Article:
# In a Turing machine, what is the difference between the instruction table and the algorithm?

In a Turing machine, what is the difference between the instruction table and the algorithm?

The instruction table seems to be an algorithm for completing the task no?

## 1 Answer

The Turing machine instruction table is a concrete implementation of the abstract algorithm. Usually, in one's everyday life as a computer scientist, there's not much to be gained by distinguishing these two concepts. Indeed, one can take the position that the Turing machine is the definition of "algorithm".

• On modern computers, what would the instructions be in a turing machine? I'm guessing the alphabet? By instructions I mean like ADD, MOV Commented Jun 19, 2019 at 11:54
• I'm not sure it's productive to equate concepts at this level. Turing machines and real computers are fundamentally different and their equivalence is in terms of being able to simulate one another, not in terms of "this part corresponds to that". If you are going to construct a direct analogy between the two, remember that modern computers are general-purpose, programmable machines, so the equivalence is going to be with universal Turing machines, not arbitrary ones. Commented Jun 19, 2019 at 12:09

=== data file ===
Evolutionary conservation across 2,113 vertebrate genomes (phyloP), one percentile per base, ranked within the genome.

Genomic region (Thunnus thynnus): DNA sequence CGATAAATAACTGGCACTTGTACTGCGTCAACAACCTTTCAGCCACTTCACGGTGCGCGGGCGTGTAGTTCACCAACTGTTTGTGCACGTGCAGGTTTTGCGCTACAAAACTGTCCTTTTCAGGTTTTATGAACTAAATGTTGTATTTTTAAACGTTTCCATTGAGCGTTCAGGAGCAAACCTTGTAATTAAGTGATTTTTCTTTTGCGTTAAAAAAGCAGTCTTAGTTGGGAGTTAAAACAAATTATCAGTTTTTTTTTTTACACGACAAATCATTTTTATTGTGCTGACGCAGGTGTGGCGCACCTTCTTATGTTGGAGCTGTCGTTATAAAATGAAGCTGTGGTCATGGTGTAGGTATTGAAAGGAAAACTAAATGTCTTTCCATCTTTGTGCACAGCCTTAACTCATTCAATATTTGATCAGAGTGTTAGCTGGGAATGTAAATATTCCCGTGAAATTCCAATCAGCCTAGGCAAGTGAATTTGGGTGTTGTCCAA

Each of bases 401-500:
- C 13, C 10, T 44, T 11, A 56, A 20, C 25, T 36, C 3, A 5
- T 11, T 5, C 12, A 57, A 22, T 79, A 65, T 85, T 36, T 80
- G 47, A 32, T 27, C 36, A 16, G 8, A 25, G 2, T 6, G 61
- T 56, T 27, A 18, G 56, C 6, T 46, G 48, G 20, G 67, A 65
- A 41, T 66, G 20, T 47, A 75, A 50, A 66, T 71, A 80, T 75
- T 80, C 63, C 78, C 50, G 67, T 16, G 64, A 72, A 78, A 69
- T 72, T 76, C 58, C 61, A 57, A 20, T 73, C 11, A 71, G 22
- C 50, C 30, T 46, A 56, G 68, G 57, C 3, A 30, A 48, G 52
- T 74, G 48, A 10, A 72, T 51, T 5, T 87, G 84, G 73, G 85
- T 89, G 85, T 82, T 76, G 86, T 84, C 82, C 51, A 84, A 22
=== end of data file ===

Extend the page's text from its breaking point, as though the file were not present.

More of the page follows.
• At that point, sure, CPU instructions will correspond to parts of the input program to the Turing machine, so they'll either be encoded as individual symbols on the tape, or as patterns of zeros and ones, or whatever other encoding is convenient. Commented Jun 19, 2019 at 12:10
• Ahh, I finally understand something quite sneaky for a noob like me. A Turing Machine is an implementation of "a" algorithm. One specific algorithm. Which is why we have the universal Turing Machine. Commented Jun 19, 2019 at 14:14
• @WeCanBeFriends Yes! And, of course, the universal Turing machine also implements one specific algorithm: an algorithm that interprets strings as descriptions of Turing machines and executes the corresponding algorithm. Commented Jun 19, 2019 at 14:29